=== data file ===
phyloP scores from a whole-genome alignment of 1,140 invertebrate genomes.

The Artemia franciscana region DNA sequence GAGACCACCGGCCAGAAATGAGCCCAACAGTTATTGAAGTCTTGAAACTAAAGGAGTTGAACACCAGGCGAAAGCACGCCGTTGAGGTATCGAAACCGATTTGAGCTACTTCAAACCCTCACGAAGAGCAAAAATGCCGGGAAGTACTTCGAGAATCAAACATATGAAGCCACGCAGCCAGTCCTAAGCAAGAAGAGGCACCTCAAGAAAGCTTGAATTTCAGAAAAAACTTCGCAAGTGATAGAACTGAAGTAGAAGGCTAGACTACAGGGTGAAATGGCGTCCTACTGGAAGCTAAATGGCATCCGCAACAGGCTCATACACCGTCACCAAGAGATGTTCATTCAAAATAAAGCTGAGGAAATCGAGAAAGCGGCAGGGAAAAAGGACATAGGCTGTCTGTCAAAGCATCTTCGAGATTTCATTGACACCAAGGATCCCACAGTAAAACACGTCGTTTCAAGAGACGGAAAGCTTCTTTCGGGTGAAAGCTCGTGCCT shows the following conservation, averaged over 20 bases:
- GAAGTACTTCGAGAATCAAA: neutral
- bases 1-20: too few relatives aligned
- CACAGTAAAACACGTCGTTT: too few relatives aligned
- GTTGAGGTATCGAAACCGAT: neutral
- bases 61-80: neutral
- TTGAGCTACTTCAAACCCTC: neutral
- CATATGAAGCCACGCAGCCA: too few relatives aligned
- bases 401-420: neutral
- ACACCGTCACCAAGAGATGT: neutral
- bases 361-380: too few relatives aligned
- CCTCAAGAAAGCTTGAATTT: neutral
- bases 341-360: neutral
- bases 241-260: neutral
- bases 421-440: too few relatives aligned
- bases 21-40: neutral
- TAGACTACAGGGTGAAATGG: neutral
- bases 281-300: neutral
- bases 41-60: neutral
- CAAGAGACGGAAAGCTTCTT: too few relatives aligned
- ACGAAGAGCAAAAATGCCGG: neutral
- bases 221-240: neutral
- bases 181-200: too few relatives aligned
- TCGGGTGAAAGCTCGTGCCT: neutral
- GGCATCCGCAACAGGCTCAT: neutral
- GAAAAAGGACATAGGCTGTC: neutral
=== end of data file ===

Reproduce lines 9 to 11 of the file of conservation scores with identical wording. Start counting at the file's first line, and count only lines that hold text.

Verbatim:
- CATATGAAGCCACGCAGCCA: too few relatives aligned
- bases 401-420: neutral
- ACACCGTCACCAAGAGATGT: neutral